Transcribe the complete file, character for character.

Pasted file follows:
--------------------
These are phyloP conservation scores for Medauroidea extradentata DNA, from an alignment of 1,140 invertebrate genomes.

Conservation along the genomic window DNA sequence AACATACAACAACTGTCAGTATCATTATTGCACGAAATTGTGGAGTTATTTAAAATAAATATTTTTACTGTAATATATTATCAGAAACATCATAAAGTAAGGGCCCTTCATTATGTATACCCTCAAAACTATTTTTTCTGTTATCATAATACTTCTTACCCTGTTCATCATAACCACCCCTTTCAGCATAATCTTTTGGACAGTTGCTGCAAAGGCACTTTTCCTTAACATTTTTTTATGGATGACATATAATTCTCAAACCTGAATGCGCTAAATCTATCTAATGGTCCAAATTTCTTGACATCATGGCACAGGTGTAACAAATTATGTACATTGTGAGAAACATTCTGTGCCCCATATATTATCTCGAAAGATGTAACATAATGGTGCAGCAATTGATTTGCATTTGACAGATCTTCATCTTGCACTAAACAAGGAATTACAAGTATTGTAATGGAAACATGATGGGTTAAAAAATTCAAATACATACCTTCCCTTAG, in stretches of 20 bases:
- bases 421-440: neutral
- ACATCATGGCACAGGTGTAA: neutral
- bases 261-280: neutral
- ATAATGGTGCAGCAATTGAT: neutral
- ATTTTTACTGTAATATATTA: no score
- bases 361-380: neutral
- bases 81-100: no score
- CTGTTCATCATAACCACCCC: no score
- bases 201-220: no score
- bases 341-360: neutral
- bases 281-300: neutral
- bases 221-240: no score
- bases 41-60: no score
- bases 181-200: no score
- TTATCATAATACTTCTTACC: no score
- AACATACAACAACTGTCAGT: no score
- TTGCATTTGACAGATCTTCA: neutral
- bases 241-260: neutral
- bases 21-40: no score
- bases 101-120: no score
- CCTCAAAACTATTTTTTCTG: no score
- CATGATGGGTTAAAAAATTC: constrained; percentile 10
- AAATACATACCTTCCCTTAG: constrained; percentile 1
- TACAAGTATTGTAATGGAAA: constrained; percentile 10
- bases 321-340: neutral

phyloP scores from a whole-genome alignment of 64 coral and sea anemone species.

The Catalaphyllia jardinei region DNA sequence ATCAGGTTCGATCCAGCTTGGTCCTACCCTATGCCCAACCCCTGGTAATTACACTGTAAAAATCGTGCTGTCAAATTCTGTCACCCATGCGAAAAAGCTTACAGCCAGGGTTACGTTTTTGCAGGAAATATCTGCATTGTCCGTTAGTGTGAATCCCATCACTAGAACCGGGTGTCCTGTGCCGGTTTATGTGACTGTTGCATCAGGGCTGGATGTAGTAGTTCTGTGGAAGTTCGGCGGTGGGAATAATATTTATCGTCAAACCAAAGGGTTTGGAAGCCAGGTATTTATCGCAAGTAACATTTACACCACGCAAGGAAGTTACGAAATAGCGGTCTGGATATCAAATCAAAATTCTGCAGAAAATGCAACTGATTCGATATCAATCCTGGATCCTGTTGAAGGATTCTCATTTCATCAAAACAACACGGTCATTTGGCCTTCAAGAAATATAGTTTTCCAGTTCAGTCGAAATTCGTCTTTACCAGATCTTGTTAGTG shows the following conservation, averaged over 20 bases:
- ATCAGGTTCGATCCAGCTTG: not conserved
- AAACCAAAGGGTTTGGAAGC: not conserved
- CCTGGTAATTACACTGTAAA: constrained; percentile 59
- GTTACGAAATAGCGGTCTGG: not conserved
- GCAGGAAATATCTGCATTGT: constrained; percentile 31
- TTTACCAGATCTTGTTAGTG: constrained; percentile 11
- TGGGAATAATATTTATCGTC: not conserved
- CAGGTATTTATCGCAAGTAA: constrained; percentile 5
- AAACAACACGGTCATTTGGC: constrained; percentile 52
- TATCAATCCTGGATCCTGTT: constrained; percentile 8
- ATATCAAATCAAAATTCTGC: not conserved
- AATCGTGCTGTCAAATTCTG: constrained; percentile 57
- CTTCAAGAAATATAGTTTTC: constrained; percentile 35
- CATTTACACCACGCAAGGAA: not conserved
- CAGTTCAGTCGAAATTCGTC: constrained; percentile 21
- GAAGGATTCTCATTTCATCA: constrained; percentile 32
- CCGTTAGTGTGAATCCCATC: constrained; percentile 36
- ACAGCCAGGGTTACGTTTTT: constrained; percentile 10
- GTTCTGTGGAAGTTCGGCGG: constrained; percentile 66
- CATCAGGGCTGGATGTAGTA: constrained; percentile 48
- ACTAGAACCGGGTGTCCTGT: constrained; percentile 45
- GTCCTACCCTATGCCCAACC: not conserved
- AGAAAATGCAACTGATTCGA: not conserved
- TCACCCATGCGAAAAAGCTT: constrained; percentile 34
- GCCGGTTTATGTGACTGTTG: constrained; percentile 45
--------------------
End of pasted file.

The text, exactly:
These are phyloP conservation scores for Medauroidea extradentata DNA, from an alignment of 1,140 invertebrate genomes.

Conservation along the genomic window DNA sequence AACATACAACAACTGTCAGTATCATTATTGCACGAAATTGTGGAGTTATTTAAAATAAATATTTTTACTGTAATATATTATCAGAAACATCATAAAGTAAGGGCCCTTCATTATGTATACCCTCAAAACTATTTTTTCTGTTATCATAATACTTCTTACCCTGTTCATCATAACCACCCCTTTCAGCATAATCTTTTGGACAGTTGCTGCAAAGGCACTTTTCCTTAACATTTTTTTATGGATGACATATAATTCTCAAACCTGAATGCGCTAAATCTATCTAATGGTCCAAATTTCTTGACATCATGGCACAGGTGTAACAAATTATGTACATTGTGAGAAACATTCTGTGCCCCATATATTATCTCGAAAGATGTAACATAATGGTGCAGCAATTGATTTGCATTTGACAGATCTTCATCTTGCACTAAACAAGGAATTACAAGTATTGTAATGGAAACATGATGGGTTAAAAAATTCAAATACATACCTTCCCTTAG, in stretches of 20 bases:
- bases 421-440: neutral
- ACATCATGGCACAGGTGTAA: neutral
- bases 261-280: neutral
- ATAATGGTGCAGCAATTGAT: neutral
- ATTTTTACTGTAATATATTA: no score
- bases 361-380: neutral
- bases 81-100: no score
- CTGTTCATCATAACCACCCC: no score
- bases 201-220: no score
- bases 341-360: neutral
- bases 281-300: neutral
- bases 221-240: no score
- bases 41-60: no score
- bases 181-200: no score
- TTATCATAATACTTCTTACC: no score
- AACATACAACAACTGTCAGT: no score
- TTGCATTTGACAGATCTTCA: neutral
- bases 241-260: neutral
- bases 21-40: no score
- bases 101-120: no score
- CCTCAAAACTATTTTTTCTG: no score
- CATGATGGGTTAAAAAATTC: constrained; percentile 10
- AAATACATACCTTCCCTTAG: constrained; percentile 1
- TACAAGTATTGTAATGGAAA: constrained; percentile 10
- bases 321-340: neutral

phyloP scores from a whole-genome alignment of 64 coral and sea anemone species.

The Catalaphyllia jardinei region DNA sequence ATCAGGTTCGATCCAGCTTGGTCCTACCCTATGCCCAACCCCTGGTAATTACACTGTAAAAATCGTGCTGTCAAATTCTGTCACCCATGCGAAAAAGCTTACAGCCAGGGTTACGTTTTTGCAGGAAATATCTGCATTGTCCGTTAGTGTGAATCCCATCACTAGAACCGGGTGTCCTGTGCCGGTTTATGTGACTGTTGCATCAGGGCTGGATGTAGTAGTTCTGTGGAAGTTCGGCGGTGGGAATAATATTTATCGTCAAACCAAAGGGTTTGGAAGCCAGGTATTTATCGCAAGTAACATTTACACCACGCAAGGAAGTTACGAAATAGCGGTCTGGATATCAAATCAAAATTCTGCAGAAAATGCAACTGATTCGATATCAATCCTGGATCCTGTTGAAGGATTCTCATTTCATCAAAACAACACGGTCATTTGGCCTTCAAGAAATATAGTTTTCCAGTTCAGTCGAAATTCGTCTTTACCAGATCTTGTTAGTG shows the following conservation, averaged over 20 bases:
- ATCAGGTTCGATCCAGCTTG: not conserved
- AAACCAAAGGGTTTGGAAGC: not conserved
- CCTGGTAATTACACTGTAAA: constrained; percentile 59
- GTTACGAAATAGCGGTCTGG: not conserved
- GCAGGAAATATCTGCATTGT: constrained; percentile 31
- TTTACCAGATCTTGTTAGTG: constrained; percentile 11
- TGGGAATAATATTTATCGTC: not conserved
- CAGGTATTTATCGCAAGTAA: constrained; percentile 5
- AAACAACACGGTCATTTGGC: constrained; percentile 52
- TATCAATCCTGGATCCTGTT: constrained; percentile 8
- ATATCAAATCAAAATTCTGC: not conserved
- AATCGTGCTGTCAAATTCTG: constrained; percentile 57
- CTTCAAGAAATATAGTTTTC: constrained; percentile 35
- CATTTACACCACGCAAGGAA: not conserved
- CAGTTCAGTCGAAATTCGTC: constrained; percentile 21
- GAAGGATTCTCATTTCATCA: constrained; percentile 32
- CCGTTAGTGTGAATCCCATC: constrained; percentile 36
- ACAGCCAGGGTTACGTTTTT: constrained; percentile 10
- GTTCTGTGGAAGTTCGGCGG: constrained; percentile 66
- CATCAGGGCTGGATGTAGTA: constrained; percentile 48
- ACTAGAACCGGGTGTCCTGT: constrained; percentile 45
- GTCCTACCCTATGCCCAACC: not conserved
- AGAAAATGCAACTGATTCGA: not conserved
- TCACCCATGCGAAAAAGCTT: constrained; percentile 34
- GCCGGTTTATGTGACTGTTG: constrained; percentile 45